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Jazz great inspires students

Duck Harrison Donald “Duck” Harrison sweats the small stuff, but he does so for good reason. He knows that attention to detail formed the music of the jazz greats that taught him, and he knows that attention to detail will bring out the great in the students he teaches.

“To be the best you can be, you can’t take any shortcuts. A person who is going to reach his full potential is a person who’s not afraid to visit every nuance of something,” he said.

Harrison, a world-renowned jazz saxophonist and composer, joined the music department as its Class of 1939 Artist in Residence for the fall 2006 semester. In that role, he teaches a course on improvisation and serves as a guest speaker in various music classes as well as in the black studies and American studies curricula.

“Everyone says he is just tremendous. He is so diversified in what he has done, from his performances to his life experience,” said Evan Feldman, assistant professor of music, director of bands and department liaison for Harrison. “And as a performer, he’s truly world-class.”

Harrison also has performed around Williamsburg with some of the College’s students and faculty, including regular performances with Harris Simon, director of jazz improvisation and instructor of jazz piano and harmonica.

“It was a real pleasure working with Donald Harrison,” said Simon. “His friendly nature and enthusiasm, his willingness to open himself up and share his experiences as a professional jazz musician were an inspiration to me and my students.”

Duck BlurbHarrison had worked with young musicians before while directing an educational program at Tipitina’s in New Orleans. He even mentored the late rapper Christopher Wallace, more commonly known as Notorious B.I.G.

Harrison said he sees his position here as an opportunity to continue “spreading jazz music around the world. The students here have a thirst for what I talk about, and that’s very refreshing.”

His passion for teaching comes from a deep respect for the people who instructed him. Growing up in the music-saturated culture of New Orleans, Harrison began his jazz studies with Ellis Marsalis and attended Baton Rouge’s Southern University for a year before attending Berklee College of Music in Boston. His career began when he joined Art Blakey’s Jazz Messengers. Throughout his career, he has performed on and recorded hundreds of albums both as a leader and a sideman with his contemporaries and many jazz legends.

“Donald is the greatest alto saxophonist I’ve ever had the pleasure of working with, and as a human being, he’s the tops,” Eddie Palmieri, pianist, bandleader and eight-time Grammy winner, said in a blurb on the “Paradise Found” compact disk jacket.

“I was fortunate to have learned from many masters,” said Harrison. “They gave unselfishly and so I try to live in the spirit of those people. I pass on knowledge the way it was taught to me. I learned from all the masters of jazz, so my method of teaching is to know every nuance of music, to teach the stuff that’s boring but really matters and makes you great as opposed to skipping over everything. We skip over nothing.”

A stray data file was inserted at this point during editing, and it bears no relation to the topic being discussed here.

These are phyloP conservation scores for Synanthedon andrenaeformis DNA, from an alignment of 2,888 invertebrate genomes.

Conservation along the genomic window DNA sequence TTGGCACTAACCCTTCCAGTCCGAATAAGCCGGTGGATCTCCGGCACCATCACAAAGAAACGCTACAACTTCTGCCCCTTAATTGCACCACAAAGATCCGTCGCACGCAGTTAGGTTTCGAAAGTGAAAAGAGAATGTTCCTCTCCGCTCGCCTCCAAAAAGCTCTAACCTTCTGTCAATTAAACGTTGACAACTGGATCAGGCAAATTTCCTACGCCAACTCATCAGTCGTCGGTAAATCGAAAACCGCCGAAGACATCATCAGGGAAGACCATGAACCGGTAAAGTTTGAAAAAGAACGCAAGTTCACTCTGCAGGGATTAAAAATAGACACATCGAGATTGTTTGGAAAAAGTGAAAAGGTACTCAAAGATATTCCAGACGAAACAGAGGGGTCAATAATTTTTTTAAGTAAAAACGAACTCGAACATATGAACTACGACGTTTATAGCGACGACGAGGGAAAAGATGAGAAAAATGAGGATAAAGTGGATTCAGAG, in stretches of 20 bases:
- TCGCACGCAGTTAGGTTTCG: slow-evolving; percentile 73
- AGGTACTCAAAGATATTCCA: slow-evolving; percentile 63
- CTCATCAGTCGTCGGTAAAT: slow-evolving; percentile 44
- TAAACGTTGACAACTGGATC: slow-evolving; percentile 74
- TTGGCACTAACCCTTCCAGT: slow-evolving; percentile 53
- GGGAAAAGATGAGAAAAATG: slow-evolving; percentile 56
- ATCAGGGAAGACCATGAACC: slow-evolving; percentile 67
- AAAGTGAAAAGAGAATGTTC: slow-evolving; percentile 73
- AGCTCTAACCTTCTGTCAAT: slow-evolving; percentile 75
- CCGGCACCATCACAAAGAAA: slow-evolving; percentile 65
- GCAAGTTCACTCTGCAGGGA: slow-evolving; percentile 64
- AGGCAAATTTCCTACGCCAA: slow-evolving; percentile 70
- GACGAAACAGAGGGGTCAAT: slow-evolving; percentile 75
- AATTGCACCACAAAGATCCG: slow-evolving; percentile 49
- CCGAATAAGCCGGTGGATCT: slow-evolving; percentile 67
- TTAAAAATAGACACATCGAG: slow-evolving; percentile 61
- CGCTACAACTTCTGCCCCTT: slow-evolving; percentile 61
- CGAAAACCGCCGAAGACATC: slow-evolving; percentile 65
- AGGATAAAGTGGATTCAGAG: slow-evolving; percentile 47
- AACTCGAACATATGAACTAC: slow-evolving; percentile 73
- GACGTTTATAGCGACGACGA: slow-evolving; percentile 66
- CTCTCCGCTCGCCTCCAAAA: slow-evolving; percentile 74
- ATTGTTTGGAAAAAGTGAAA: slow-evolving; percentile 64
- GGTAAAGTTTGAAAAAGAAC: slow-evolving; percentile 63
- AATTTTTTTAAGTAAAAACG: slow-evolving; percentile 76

And Harrison’s students love it. “He has a laid-back teaching style, which is appropriate for jazz,” sophomore Phil Hernandez said, “but he’s very knowledgeable. He can put you on the spot, but that just makes you want to know more.”

Hernandez, who wants to become a professor of jazz music, was not familiar with Harrison’s work before taking the class. “I went to see a concert he had at the Williamsburg library and he just blew my mind,” he said. “Now I take everything he says very seriously.”

Harrison wants to teach his students more than music, however. He wants to teach them an appreciation for life that he learned from surviving Hurricane Katrina, in which he lost his home, irreplaceable photos and music.

“It helps you to realize how important life is, and it deepened my understanding of doing the most you can while you’re here. It’s only a short little visit,” he said.

Harrison contributed a version of Louis Armstrong’s “What a Wonderful World” to the “Our New Orleans” benefit album, and proceeds from his “Nouveau Swing” album go to victims of the hurricane.

Although Harrison spends his week here teaching, he is usually away on the weekends playing his music with one of three groups with which he performs. He also serves as “Big Chief” and unofficial spokesman of the Congo Nation Mardi Gras Indian tribe in New Orleans.

“I’m burning the candle at both ends and from the middle,” he said.

When he finishes his semester here, Harrison is planning on touring in Europe and Japan and performing on a jazz cruise, which he said is “like a jazz festival on the water.”

Whether he performs in front of thousands or a group at Aroma’s Coffee shop, he considers each performance special. “If we have a connection with the audience, I feel it’s special,” he said. “One of the great things about music is that it’s infinite. You can never learn it all, so it’s something you can do for the rest of your life. And I’m finding out about jazz, the older you get, the more you appreciate it.”

Harrison says he believes learning is of great importance because “the more you know, the more you are able to give.” He says he also believes in giving. “I always say that if you helped one person in your life, it meant something,” he said.